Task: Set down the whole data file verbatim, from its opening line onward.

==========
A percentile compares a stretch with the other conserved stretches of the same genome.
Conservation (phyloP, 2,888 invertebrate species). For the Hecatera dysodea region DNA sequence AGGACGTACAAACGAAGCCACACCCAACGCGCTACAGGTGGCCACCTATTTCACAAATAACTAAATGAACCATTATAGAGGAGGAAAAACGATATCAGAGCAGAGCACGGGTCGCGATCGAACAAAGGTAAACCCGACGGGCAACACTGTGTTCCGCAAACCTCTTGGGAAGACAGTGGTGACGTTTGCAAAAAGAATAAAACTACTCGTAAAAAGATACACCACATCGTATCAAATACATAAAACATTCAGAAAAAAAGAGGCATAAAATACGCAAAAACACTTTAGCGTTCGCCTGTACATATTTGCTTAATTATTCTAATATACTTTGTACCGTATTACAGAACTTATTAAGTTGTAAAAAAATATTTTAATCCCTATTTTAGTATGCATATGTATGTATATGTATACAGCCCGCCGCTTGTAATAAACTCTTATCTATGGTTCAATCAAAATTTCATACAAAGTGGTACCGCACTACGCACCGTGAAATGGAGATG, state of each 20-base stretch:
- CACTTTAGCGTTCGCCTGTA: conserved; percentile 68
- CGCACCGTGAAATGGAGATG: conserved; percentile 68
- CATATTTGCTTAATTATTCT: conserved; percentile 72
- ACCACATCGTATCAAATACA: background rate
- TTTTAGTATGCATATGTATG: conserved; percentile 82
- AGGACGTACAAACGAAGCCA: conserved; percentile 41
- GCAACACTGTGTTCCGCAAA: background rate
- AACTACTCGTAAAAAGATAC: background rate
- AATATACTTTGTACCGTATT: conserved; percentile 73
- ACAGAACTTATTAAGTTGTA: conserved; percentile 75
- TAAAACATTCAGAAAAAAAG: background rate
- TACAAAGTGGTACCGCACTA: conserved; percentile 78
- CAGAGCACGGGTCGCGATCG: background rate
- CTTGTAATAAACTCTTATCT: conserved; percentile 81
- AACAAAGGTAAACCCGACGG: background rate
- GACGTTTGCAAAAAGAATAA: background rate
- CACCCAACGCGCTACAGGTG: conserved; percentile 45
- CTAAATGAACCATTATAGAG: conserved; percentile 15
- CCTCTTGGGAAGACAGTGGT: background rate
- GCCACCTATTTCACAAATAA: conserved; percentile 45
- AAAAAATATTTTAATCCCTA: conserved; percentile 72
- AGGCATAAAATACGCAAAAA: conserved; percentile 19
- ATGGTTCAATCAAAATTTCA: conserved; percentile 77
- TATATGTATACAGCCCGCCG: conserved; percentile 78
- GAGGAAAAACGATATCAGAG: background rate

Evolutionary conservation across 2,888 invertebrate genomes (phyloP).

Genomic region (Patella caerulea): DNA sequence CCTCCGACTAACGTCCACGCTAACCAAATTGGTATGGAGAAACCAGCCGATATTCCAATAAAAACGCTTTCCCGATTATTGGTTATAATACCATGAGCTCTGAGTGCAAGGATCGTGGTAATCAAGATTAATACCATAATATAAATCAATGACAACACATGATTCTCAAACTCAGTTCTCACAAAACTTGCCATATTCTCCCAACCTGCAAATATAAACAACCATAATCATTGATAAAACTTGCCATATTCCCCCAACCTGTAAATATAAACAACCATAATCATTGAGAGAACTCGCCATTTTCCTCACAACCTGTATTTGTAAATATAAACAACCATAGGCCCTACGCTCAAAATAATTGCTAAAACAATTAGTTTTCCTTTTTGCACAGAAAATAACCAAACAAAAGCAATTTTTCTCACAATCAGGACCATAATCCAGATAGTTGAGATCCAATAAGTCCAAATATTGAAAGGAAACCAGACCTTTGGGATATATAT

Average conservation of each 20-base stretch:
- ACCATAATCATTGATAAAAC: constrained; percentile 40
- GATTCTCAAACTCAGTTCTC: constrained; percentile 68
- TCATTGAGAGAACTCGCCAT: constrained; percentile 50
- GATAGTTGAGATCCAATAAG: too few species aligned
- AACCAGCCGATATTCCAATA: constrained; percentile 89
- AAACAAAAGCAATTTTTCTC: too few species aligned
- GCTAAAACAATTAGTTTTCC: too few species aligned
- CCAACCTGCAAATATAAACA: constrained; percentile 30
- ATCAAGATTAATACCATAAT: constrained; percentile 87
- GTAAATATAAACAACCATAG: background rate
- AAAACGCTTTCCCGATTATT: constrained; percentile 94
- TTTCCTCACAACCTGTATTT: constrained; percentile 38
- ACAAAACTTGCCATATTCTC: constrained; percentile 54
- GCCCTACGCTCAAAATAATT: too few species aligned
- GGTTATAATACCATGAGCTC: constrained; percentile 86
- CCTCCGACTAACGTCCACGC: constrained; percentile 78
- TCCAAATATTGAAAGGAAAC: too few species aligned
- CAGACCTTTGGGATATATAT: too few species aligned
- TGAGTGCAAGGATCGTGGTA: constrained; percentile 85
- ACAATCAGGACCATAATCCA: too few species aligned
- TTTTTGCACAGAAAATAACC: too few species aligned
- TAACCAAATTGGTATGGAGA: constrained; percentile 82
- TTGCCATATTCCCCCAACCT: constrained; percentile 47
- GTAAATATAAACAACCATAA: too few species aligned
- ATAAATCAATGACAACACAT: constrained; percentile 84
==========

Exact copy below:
A percentile compares a stretch with the other conserved stretches of the same genome.
Conservation (phyloP, 2,888 invertebrate species). For the Hecatera dysodea region DNA sequence AGGACGTACAAACGAAGCCACACCCAACGCGCTACAGGTGGCCACCTATTTCACAAATAACTAAATGAACCATTATAGAGGAGGAAAAACGATATCAGAGCAGAGCACGGGTCGCGATCGAACAAAGGTAAACCCGACGGGCAACACTGTGTTCCGCAAACCTCTTGGGAAGACAGTGGTGACGTTTGCAAAAAGAATAAAACTACTCGTAAAAAGATACACCACATCGTATCAAATACATAAAACATTCAGAAAAAAAGAGGCATAAAATACGCAAAAACACTTTAGCGTTCGCCTGTACATATTTGCTTAATTATTCTAATATACTTTGTACCGTATTACAGAACTTATTAAGTTGTAAAAAAATATTTTAATCCCTATTTTAGTATGCATATGTATGTATATGTATACAGCCCGCCGCTTGTAATAAACTCTTATCTATGGTTCAATCAAAATTTCATACAAAGTGGTACCGCACTACGCACCGTGAAATGGAGATG, state of each 20-base stretch:
- CACTTTAGCGTTCGCCTGTA: conserved; percentile 68
- CGCACCGTGAAATGGAGATG: conserved; percentile 68
- CATATTTGCTTAATTATTCT: conserved; percentile 72
- ACCACATCGTATCAAATACA: background rate
- TTTTAGTATGCATATGTATG: conserved; percentile 82
- AGGACGTACAAACGAAGCCA: conserved; percentile 41
- GCAACACTGTGTTCCGCAAA: background rate
- AACTACTCGTAAAAAGATAC: background rate
- AATATACTTTGTACCGTATT: conserved; percentile 73
- ACAGAACTTATTAAGTTGTA: conserved; percentile 75
- TAAAACATTCAGAAAAAAAG: background rate
- TACAAAGTGGTACCGCACTA: conserved; percentile 78
- CAGAGCACGGGTCGCGATCG: background rate
- CTTGTAATAAACTCTTATCT: conserved; percentile 81
- AACAAAGGTAAACCCGACGG: background rate
- GACGTTTGCAAAAAGAATAA: background rate
- CACCCAACGCGCTACAGGTG: conserved; percentile 45
- CTAAATGAACCATTATAGAG: conserved; percentile 15
- CCTCTTGGGAAGACAGTGGT: background rate
- GCCACCTATTTCACAAATAA: conserved; percentile 45
- AAAAAATATTTTAATCCCTA: conserved; percentile 72
- AGGCATAAAATACGCAAAAA: conserved; percentile 19
- ATGGTTCAATCAAAATTTCA: conserved; percentile 77
- TATATGTATACAGCCCGCCG: conserved; percentile 78
- GAGGAAAAACGATATCAGAG: background rate

Evolutionary conservation across 2,888 invertebrate genomes (phyloP).

Genomic region (Patella caerulea): DNA sequence CCTCCGACTAACGTCCACGCTAACCAAATTGGTATGGAGAAACCAGCCGATATTCCAATAAAAACGCTTTCCCGATTATTGGTTATAATACCATGAGCTCTGAGTGCAAGGATCGTGGTAATCAAGATTAATACCATAATATAAATCAATGACAACACATGATTCTCAAACTCAGTTCTCACAAAACTTGCCATATTCTCCCAACCTGCAAATATAAACAACCATAATCATTGATAAAACTTGCCATATTCCCCCAACCTGTAAATATAAACAACCATAATCATTGAGAGAACTCGCCATTTTCCTCACAACCTGTATTTGTAAATATAAACAACCATAGGCCCTACGCTCAAAATAATTGCTAAAACAATTAGTTTTCCTTTTTGCACAGAAAATAACCAAACAAAAGCAATTTTTCTCACAATCAGGACCATAATCCAGATAGTTGAGATCCAATAAGTCCAAATATTGAAAGGAAACCAGACCTTTGGGATATATAT

Average conservation of each 20-base stretch:
- ACCATAATCATTGATAAAAC: constrained; percentile 40
- GATTCTCAAACTCAGTTCTC: constrained; percentile 68
- TCATTGAGAGAACTCGCCAT: constrained; percentile 50
- GATAGTTGAGATCCAATAAG: too few species aligned
- AACCAGCCGATATTCCAATA: constrained; percentile 89
- AAACAAAAGCAATTTTTCTC: too few species aligned
- GCTAAAACAATTAGTTTTCC: too few species aligned
- CCAACCTGCAAATATAAACA: constrained; percentile 30
- ATCAAGATTAATACCATAAT: constrained; percentile 87
- GTAAATATAAACAACCATAG: background rate
- AAAACGCTTTCCCGATTATT: constrained; percentile 94
- TTTCCTCACAACCTGTATTT: constrained; percentile 38
- ACAAAACTTGCCATATTCTC: constrained; percentile 54
- GCCCTACGCTCAAAATAATT: too few species aligned
- GGTTATAATACCATGAGCTC: constrained; percentile 86
- CCTCCGACTAACGTCCACGC: constrained; percentile 78
- TCCAAATATTGAAAGGAAAC: too few species aligned
- CAGACCTTTGGGATATATAT: too few species aligned
- TGAGTGCAAGGATCGTGGTA: constrained; percentile 85
- ACAATCAGGACCATAATCCA: too few species aligned
- TTTTTGCACAGAAAATAACC: too few species aligned
- TAACCAAATTGGTATGGAGA: constrained; percentile 82
- TTGCCATATTCCCCCAACCT: constrained; percentile 47
- GTAAATATAAACAACCATAA: too few species aligned
- ATAAATCAATGACAACACAT: constrained; percentile 84